My night routine. It’s a nice wind down.

What is the book that has had the greatest impact on your life?

Race, Gender and Class by Angela Davis. I read a few of her books prior that talk about the intersections of blackness and feminism and the study of Misogynoir but I found that book just went just so deep and uprooted the history of racism, classism and sexism. You really got to see how black women as well as black fems are treated. There is a long history of us being subjected to different forms of oppression. She highlights it in a way that makes in apparent the way that oppression thrives is that it gives everyone a piece of the pie. For instance, if you look at black men, you’re a masc presenting person in a very patriarchal world, so you do have that privilege as a man and it gives you the incentive to hold on to that privilege and gate-keep things with black women especially because you’re reaping the benefits of being a man in this society. As opposed to recognizing, I’m also facing oppression on the flip side because of me being black and I could use that and connect with black fems and other black people and if we were to get together and denounce this,the benefits would be greater for all of us.

Who inspires you?

My dad. He was like a super pro black, unapologetic ‘with the shits’ kinda guy. I try to follow his lead. When I first went vegan I was very militant, like ‘there’s no excuse now I see the light’ kind of thing. He was like, people are not going to remember what you tell them, their going to remember the way you made them feel. So I was like maybe I should try to be a little nicer, a little more compassionate. He told me, you can’t ask people to be compassionate without showing those very people compassion. What I really loved about my dad is that he was able to take constructive criticism about his own beliefs. He was really someone that walked the talk.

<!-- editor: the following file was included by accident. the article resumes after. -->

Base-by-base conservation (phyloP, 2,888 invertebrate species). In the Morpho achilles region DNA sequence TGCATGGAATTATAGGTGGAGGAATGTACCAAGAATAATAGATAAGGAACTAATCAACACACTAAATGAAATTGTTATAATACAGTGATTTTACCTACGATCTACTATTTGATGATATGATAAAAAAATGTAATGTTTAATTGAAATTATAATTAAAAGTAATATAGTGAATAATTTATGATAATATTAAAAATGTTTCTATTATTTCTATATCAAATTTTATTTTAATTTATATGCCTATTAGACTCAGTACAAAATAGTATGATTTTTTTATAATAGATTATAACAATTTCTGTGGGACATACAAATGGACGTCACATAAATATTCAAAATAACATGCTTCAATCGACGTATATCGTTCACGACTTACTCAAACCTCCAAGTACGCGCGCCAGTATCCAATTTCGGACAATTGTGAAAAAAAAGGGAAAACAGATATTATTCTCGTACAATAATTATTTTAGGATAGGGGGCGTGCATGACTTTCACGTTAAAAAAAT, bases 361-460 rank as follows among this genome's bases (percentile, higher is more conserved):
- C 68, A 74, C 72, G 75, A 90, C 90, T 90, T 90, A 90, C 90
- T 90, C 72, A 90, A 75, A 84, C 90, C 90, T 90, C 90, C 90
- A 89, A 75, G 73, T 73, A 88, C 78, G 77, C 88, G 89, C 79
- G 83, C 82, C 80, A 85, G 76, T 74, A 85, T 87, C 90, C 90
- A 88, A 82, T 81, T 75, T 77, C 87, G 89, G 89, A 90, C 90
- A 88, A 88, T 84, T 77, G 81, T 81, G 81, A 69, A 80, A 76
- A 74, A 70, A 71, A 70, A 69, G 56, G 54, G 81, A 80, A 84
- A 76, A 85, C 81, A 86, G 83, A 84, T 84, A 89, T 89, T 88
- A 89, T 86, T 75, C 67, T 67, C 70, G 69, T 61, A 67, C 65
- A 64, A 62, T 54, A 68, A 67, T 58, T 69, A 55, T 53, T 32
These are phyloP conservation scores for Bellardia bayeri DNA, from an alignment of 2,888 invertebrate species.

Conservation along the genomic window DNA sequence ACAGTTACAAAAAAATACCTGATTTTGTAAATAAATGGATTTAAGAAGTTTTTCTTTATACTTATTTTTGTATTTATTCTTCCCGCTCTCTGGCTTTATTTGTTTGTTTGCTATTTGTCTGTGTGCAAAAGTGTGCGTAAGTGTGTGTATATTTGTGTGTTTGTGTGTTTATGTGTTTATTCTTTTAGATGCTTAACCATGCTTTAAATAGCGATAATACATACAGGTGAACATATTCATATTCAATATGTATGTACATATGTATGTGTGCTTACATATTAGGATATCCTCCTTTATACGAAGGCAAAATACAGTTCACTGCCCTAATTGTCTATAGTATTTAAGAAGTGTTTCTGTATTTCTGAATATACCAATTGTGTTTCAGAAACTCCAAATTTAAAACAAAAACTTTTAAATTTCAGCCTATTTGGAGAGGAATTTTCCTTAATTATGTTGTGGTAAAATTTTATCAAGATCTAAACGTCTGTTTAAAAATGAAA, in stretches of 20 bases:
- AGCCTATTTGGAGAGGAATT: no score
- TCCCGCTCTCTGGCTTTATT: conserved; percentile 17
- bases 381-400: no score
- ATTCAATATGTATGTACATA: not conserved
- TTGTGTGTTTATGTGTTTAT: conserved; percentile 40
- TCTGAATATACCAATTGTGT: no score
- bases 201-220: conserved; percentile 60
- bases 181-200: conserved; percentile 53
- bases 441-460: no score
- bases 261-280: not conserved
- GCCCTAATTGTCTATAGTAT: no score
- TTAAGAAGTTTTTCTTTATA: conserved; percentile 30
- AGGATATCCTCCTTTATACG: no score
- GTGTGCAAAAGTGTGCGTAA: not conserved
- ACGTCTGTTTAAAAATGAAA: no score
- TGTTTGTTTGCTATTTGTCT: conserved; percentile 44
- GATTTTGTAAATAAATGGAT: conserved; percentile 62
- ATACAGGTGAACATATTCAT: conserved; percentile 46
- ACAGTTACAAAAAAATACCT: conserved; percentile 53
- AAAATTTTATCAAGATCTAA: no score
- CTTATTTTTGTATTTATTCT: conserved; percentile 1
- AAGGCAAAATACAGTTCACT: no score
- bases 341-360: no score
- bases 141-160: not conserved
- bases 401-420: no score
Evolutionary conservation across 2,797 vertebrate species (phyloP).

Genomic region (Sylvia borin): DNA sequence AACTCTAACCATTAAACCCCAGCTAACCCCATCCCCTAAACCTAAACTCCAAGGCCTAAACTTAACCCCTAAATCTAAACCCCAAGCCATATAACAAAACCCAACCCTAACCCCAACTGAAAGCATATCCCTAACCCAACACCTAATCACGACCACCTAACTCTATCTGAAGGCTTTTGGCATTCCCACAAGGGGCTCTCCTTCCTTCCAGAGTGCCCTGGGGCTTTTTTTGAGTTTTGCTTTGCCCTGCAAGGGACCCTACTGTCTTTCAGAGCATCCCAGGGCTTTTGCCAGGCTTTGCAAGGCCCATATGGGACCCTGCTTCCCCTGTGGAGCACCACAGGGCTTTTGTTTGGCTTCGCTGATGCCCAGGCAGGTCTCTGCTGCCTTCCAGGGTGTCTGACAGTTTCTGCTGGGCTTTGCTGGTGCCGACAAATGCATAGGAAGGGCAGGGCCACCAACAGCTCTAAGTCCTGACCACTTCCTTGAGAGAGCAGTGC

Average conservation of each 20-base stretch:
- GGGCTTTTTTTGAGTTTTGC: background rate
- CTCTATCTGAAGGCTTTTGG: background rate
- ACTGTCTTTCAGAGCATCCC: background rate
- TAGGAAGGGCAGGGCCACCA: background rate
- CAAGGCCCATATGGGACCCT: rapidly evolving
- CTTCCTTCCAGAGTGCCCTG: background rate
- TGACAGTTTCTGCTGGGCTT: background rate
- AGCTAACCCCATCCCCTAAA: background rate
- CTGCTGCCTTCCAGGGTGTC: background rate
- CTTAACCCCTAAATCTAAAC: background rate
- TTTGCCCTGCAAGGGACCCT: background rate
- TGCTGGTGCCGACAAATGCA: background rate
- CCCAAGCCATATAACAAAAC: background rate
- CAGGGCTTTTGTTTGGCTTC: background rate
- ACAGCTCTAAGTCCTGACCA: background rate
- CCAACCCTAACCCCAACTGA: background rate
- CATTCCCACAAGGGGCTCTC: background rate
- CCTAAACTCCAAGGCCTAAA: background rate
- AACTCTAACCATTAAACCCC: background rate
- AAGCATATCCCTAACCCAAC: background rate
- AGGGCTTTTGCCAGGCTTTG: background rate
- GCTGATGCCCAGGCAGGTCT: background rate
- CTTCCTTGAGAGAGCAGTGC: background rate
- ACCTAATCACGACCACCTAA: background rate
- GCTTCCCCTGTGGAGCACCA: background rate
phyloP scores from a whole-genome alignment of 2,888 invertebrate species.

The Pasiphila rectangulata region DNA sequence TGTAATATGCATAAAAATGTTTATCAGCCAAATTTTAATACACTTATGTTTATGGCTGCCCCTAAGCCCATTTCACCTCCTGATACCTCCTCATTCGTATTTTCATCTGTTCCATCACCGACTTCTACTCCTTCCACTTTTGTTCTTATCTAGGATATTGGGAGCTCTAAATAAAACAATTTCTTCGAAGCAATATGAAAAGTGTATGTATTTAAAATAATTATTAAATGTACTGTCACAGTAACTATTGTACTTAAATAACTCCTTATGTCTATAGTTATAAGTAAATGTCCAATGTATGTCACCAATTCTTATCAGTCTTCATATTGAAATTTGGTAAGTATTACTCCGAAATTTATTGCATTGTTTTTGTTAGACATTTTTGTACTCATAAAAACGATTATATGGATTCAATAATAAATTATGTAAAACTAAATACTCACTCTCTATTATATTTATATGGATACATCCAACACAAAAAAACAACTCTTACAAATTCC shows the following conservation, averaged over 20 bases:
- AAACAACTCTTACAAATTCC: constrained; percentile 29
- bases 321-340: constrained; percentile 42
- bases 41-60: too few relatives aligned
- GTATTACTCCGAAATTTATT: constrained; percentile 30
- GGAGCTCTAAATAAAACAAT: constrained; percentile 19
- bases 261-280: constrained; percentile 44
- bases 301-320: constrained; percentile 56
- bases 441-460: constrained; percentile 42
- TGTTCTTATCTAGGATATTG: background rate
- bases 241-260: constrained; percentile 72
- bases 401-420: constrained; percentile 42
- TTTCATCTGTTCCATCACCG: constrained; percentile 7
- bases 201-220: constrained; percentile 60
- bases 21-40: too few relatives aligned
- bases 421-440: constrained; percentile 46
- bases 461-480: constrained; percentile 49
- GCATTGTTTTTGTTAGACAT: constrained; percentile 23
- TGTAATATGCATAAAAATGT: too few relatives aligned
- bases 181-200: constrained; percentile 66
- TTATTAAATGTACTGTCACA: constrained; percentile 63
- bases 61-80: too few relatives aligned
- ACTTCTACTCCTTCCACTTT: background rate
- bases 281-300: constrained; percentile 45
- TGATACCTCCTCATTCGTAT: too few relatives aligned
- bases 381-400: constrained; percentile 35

What is one simple thing that brings you joy?

Coffee, a nice cup of black coffee in the morning. Clean sheets.

What are your favorite self care practices?

My night routine.

What is one song that you hear and immediately need to move your body?

Any Soca music. Music by Leela James

What are you grateful for?

Everything. I’m in a good place mentally financially. I have really good people in my corner. I’m surrounded by really good people! I have a lot to be grateful for.

What gives you hope for the future ?

I’m so not hopeful for the future especially with everything going on with the pandemic and people still consuming animals despite the fact that the pandemic is intricately linked to our relationship with the natural world and our overuse of antibiotics. And people are like “wear a mask” and I’m like maybe we should question the way we interact with the natural world. But no one wants to hear that.

This is going to be the beginning of the end. I’m just happy that I’m here and I have access to food, the food that i wanna cook. I’m happy that i can listen to my music and that I’m alive, and I’m just gonna have a good time but as for the future, I am petrified.

What is something a lot of people don’t know about you?

I hate following recipes. Like hate hate. I try to support black creatives as much as possible but I just detest following rules

What are your words to live by, or your motto?

Those who matter don’t mind and those who mind don’t matter – always helps me center my well-being and ensure that my priorities are in line

Who do you think would fit into Shamelessly Fabulous Fridays?

Iye Loves Life

Where can we find you?

Instagram: Zipporah The Vegan

TikTok: Zipporah The Vegan

Blog: Zipporah The Vegan

Patreon: Zipporah The Vegan

Goats and Oats Podcast

Goats and Oats Instagram

I had too much fun sharing and celebrating Zipporah today! Definitely check her out! Thanks so much for coming to space and until next time, Stay Fabulous, xo